License cyclists

Have your say

Yet again compensation lawyer Brenda Mitchell uses your newspaper (Letters, 20 June) to call for all other road users to be held liable for incidents involving cyclists on public roads.

She says “vulnerable road users should be afforded the utmost protection” – surely the best way for cyclists to protect themselves is to learn to use public roads properly before taking to them in the first place.

Every driver who wants to use the roads to drive a vehicle for which a licence is required (and that licence is a privilege, not a right, as it can be withdrawn at any time for legal or medical reason) has to undergo compulsory training and testing on road use involving safe lane discipline, the meaning of road signs (such as No Entry and One Way Street), the legal responsibilities of using the road (driving with due care and attention) etc, knowledge of the Highway Code and road law.

If cyclists had to undergo compulsory training and testing to the driving test standard, they would be taught about such things and would be using the public road under the same conditions as everybody else.

Cyclists, however, can take to the road with impunity at any time with no training whatsoever or any other legal requirements on a bicycle which has not had maintenance or safety checks for many years.

Ms Mitchell wants the law changed to make the other trained/licenced/insured road users in their annually safety-inspected vehicles to be held responsible for the cyclist’s actions.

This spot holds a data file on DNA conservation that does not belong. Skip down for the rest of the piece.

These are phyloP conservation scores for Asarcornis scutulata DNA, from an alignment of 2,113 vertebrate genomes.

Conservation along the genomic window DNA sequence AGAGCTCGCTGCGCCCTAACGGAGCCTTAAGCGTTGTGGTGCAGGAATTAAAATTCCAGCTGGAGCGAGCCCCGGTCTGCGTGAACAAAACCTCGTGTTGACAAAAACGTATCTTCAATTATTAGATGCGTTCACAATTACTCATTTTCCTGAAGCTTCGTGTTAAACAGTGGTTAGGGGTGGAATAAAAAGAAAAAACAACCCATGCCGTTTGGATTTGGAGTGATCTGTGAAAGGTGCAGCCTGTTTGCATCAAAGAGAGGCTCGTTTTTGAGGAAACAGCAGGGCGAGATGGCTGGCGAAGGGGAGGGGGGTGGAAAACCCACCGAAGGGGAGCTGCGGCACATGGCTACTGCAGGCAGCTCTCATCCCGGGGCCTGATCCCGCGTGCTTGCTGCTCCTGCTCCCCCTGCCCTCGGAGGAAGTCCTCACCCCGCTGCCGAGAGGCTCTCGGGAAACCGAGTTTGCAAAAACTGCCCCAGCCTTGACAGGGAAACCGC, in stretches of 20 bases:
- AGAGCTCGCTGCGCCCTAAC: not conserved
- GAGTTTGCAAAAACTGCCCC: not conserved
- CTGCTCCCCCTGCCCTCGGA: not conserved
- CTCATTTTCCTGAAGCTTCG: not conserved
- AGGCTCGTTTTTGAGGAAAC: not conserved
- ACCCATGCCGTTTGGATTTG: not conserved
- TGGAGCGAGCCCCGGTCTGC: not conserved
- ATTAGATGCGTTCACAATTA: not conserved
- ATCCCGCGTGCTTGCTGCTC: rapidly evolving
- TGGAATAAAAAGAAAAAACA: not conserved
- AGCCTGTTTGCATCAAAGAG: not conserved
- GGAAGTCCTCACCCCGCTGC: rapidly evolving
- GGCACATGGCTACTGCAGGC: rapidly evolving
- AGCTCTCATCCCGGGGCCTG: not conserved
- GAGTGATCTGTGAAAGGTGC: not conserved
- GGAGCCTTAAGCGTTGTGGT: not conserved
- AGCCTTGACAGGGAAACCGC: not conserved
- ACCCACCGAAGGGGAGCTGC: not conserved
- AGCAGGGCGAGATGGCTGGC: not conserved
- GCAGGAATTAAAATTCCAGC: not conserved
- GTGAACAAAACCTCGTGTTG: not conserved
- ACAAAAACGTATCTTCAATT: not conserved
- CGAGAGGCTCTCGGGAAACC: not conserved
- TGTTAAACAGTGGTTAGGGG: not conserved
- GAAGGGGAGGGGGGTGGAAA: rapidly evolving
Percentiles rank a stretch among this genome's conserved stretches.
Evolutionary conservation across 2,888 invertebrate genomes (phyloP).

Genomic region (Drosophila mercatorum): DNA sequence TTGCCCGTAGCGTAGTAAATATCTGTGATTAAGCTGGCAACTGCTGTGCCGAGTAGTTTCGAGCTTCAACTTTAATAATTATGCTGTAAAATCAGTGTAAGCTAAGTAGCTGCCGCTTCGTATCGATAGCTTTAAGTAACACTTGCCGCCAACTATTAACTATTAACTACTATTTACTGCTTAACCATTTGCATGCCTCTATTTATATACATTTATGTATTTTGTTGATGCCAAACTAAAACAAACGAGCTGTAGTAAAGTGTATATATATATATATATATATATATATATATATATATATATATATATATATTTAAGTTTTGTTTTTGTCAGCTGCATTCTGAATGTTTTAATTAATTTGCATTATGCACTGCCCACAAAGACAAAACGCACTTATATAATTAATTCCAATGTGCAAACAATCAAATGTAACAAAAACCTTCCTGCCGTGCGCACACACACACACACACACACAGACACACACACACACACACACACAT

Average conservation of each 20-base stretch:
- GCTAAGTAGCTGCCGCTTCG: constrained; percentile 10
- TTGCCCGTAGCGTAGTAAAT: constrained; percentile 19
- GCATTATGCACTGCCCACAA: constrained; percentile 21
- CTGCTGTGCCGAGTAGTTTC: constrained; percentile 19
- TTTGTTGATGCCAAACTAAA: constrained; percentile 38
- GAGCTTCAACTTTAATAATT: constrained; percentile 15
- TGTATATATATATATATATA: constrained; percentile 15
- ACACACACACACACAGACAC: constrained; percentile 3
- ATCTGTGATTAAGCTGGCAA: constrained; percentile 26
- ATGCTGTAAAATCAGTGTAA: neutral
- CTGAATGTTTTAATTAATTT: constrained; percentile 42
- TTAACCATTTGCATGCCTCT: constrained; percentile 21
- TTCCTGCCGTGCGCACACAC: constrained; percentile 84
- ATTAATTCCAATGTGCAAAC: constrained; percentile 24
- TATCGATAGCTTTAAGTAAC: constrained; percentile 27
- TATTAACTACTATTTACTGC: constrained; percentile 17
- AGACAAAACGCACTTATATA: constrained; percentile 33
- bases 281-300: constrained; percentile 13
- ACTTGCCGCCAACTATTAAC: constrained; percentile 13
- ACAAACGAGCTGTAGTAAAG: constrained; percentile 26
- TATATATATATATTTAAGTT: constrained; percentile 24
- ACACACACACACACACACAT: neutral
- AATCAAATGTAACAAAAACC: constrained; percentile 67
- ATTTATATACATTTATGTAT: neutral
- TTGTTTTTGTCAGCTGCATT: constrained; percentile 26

She mentions our European neighbours, but those who have the high levels of safe active travel she talks about also have separate roads and cycle routes – in the UK the majority of routes are shared by everybody, but only one group of users is allowed to be untrained, unlicensed and uninsured (although there is nothing to stop a cyclist taking out insurance, many companies offer it).

That group is also the only one which isn’t legally obliged to carry a unique identification number to allow them to 
be traced in the event of an 

Neil McDonald


East Lothian

Brenda Mitchell of Cycle Law Scotland should understand that life has its risks. Without them we would lose our natural instincts of self-defence.

Risks can’t simply be legislated away.

Road collisions are best dealt with by education. My own practical experience, during 56 years of road use, demonstrates that selfishness, lack of concentration, inability to judge situations, and inappropriate speed, are – in entirety – the four causes of road collisions.

Anyone involved in a road collision should be assessed on these factors and trained accordingly. There is no such thing as an accident.

Malcolm Parkin

Gamekeepers Road

Kinnesswood, Kinross